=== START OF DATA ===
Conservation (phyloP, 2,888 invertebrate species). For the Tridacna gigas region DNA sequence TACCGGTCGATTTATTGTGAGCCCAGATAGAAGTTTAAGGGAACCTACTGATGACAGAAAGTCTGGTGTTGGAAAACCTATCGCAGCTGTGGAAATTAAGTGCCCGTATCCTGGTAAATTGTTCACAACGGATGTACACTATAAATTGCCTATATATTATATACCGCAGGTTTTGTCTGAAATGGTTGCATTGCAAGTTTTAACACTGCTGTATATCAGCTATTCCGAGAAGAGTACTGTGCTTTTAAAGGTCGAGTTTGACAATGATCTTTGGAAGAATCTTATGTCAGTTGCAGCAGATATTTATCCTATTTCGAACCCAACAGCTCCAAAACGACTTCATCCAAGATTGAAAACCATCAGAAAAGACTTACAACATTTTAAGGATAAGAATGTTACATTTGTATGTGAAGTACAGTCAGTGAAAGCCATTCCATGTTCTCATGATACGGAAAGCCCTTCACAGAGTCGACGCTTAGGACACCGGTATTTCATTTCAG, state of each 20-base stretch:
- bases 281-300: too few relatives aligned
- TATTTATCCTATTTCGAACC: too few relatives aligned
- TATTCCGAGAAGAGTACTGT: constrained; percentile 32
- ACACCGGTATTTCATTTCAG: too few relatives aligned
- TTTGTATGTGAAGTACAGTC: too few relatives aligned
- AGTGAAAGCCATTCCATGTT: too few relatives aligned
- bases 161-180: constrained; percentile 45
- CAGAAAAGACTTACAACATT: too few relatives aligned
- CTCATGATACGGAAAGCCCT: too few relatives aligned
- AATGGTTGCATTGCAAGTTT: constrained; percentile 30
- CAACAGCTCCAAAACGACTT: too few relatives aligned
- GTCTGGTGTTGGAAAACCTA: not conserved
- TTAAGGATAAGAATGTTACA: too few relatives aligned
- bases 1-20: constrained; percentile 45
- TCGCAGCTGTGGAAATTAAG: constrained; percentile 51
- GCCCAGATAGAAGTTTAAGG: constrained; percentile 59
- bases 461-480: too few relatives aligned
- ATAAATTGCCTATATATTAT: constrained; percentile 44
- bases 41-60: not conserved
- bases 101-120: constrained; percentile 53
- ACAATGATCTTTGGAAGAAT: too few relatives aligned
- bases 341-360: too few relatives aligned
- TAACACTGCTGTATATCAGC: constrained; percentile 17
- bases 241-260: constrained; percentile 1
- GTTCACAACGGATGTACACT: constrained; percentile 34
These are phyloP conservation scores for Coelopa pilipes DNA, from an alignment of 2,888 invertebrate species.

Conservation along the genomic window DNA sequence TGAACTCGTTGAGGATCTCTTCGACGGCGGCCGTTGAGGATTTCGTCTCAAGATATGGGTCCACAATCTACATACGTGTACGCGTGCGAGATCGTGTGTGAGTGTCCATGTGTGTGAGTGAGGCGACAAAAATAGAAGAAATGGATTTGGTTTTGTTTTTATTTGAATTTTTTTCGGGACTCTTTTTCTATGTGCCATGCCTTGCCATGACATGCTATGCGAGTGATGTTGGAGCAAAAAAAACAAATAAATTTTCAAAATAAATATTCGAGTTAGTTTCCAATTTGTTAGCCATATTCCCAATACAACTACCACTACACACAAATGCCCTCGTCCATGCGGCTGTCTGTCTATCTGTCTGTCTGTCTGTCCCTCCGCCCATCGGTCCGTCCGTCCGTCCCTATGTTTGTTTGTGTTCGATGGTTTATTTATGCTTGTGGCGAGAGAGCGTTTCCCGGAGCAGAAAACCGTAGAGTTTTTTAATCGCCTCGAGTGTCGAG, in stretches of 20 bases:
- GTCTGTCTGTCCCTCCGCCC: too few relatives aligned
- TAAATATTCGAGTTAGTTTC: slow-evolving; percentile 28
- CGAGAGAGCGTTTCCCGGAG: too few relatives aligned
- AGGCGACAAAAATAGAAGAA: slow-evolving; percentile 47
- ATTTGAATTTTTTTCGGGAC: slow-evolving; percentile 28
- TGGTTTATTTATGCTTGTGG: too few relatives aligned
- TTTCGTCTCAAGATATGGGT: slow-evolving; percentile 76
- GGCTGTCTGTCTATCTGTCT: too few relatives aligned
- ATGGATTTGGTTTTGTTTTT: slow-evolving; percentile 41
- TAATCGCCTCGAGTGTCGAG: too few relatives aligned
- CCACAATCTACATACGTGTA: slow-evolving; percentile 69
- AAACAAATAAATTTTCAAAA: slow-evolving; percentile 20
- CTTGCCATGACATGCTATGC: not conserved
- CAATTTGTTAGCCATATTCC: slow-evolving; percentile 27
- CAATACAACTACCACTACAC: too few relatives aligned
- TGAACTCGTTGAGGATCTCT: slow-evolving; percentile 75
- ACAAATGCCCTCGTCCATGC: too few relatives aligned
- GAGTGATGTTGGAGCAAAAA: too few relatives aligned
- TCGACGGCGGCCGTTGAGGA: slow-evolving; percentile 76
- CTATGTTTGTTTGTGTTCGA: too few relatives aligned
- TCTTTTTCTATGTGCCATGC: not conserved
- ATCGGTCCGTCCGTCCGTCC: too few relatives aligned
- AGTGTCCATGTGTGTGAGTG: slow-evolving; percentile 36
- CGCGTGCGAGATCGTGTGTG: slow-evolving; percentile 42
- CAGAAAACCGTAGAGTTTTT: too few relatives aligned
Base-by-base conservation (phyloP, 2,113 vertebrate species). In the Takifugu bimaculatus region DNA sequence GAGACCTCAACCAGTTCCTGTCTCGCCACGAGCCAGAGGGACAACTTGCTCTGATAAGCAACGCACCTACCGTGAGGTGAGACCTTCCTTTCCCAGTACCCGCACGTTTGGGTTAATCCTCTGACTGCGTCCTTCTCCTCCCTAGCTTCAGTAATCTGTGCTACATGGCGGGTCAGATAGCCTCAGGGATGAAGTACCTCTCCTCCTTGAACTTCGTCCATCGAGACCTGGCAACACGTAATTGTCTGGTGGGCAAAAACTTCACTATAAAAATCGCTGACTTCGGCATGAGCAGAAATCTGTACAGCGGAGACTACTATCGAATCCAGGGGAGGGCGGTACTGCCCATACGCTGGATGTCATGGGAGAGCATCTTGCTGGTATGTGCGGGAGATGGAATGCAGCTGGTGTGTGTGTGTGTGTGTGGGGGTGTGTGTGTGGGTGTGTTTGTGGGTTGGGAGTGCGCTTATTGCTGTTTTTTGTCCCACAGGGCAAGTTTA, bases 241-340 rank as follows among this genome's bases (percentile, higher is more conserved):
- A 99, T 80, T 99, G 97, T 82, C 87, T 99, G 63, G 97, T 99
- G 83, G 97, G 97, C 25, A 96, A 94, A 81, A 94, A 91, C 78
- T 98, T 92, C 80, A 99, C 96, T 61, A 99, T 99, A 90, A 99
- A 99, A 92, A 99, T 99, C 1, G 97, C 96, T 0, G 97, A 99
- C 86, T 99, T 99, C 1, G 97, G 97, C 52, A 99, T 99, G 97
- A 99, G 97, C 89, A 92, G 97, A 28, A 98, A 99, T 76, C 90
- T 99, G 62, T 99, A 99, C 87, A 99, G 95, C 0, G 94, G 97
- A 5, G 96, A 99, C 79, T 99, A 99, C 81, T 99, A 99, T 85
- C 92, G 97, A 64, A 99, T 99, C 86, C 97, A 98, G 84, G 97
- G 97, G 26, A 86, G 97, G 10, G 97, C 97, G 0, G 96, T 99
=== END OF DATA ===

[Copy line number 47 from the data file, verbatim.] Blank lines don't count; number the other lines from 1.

- TCGACGGCGGCCGTTGAGGA: slow-evolving; percentile 76